Despite previous attestations, it was between the V and the XV century that the Jewish community established itself in Portugal, contributing in different ways and within the space of ten centuries to the flourishing of Portuguese culture. Many members of this community, which included philosophers, humanists, scientists and dealers, were protected by the monarchy and participated in an active way in paramount moments of Portuguese history.
In particular, we remember the financial and scientific contributions during the Portuguese Discoveries and the great mathematician and cosmographer of the XVI century, Pedro Nunes, author of the “Treaty about the Sphere”.
In 1496, the Edict of Expulsion of the Jewish issued by the Spanish Catholic Monarchs and enforced by the Portuguese monarchs too, obliged all Jewish people to convert and become Neo-Christians. Many of them left the country, many others stayed professing their faith secretly. The signs and the inscriptions of that time can still be seen carved on the palaces of the ancient Jewish areas, in towns like Belmonte, Guarda, Castelo de Vide or Tomar.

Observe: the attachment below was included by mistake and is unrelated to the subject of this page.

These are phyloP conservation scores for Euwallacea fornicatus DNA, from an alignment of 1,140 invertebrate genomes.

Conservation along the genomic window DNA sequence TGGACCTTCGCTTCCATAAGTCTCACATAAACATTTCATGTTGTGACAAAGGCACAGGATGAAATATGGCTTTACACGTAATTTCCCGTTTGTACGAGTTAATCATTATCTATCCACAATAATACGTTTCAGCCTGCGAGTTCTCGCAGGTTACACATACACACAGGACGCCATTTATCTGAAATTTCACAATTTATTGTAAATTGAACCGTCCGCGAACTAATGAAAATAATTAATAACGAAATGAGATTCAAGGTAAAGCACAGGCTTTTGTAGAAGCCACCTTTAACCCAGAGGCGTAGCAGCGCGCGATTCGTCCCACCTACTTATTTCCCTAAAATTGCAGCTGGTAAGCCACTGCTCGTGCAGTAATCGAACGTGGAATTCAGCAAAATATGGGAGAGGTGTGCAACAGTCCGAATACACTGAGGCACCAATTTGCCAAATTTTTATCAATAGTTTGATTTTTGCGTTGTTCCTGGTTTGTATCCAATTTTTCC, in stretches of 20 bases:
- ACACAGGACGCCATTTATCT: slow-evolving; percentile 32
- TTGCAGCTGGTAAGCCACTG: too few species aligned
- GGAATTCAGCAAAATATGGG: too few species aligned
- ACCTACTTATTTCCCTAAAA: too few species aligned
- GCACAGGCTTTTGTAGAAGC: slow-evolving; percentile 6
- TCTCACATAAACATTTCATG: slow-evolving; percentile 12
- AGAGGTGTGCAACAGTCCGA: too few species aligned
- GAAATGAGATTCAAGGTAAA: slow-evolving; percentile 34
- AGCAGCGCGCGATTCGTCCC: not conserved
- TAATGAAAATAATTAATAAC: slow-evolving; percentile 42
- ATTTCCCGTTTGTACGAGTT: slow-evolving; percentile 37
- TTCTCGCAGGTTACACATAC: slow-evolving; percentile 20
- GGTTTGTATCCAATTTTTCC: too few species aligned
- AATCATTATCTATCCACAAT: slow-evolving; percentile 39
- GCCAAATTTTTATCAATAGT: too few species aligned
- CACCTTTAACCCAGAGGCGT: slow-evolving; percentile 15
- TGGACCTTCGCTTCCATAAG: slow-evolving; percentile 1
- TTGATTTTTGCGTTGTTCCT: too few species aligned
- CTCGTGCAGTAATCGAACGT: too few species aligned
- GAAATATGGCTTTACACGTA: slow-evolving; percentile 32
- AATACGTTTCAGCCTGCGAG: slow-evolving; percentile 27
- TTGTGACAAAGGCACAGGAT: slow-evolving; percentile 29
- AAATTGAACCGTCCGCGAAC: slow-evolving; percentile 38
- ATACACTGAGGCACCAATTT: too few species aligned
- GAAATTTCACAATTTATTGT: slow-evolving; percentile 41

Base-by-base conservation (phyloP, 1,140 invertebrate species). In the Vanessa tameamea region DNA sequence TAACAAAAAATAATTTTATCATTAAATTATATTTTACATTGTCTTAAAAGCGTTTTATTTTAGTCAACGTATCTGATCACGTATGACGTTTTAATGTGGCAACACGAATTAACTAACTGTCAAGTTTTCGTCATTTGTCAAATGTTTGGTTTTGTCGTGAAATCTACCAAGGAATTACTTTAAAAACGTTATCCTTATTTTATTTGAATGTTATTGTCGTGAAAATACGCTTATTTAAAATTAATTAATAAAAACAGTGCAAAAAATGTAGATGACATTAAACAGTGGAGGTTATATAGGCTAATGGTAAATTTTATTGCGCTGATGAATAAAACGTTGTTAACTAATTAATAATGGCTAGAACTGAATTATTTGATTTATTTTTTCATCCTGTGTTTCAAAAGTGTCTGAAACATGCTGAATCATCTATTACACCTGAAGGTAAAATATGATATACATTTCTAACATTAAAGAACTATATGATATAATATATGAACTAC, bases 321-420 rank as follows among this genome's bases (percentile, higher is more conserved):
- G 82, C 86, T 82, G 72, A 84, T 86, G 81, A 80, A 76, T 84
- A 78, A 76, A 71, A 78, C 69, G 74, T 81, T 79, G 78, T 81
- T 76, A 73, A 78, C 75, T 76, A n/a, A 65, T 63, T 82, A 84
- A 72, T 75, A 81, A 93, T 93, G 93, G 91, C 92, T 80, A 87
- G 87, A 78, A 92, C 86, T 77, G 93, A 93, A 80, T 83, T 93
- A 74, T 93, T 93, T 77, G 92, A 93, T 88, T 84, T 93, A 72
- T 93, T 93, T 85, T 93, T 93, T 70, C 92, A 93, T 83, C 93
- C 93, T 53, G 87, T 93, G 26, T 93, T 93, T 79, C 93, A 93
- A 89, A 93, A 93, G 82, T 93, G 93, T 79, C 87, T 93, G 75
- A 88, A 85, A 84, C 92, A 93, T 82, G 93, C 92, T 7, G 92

Keep an eye open! Rua Nova, Rua Direita, Rua da Estrela o Espinosa are names that report the existence of a Jewish area. Look at the houses and you’ll find at the ground-floor level one big door entering the shop and another smaller one entering the house. This testifies to the great stimulus that Jewish people gave to commercial activities. In some houses it is still possible to see affixed to the doorframe mezuzah (Hebrew: מְזוּזָה "doorpost").
Moreover one of the first works printed in Portugal, in 1487, was an edition of the Pentateuch by Samuel Gacon in Faro, and in Lisbon, where in 1307 the Great Synagogue was founded, it is possible to see one of the most ancient inscriptions in Hebrew, la Pedra de Monchique, from the Jewish area of Porto in the Museu Arqueológico do Carmo.
Discover the Jewish heritage in the history of Portugal! To orientate yourself more easily, follow the route “Rota das Judiarias”, evidence of the encounter among people and cultures that we are proud to preserve!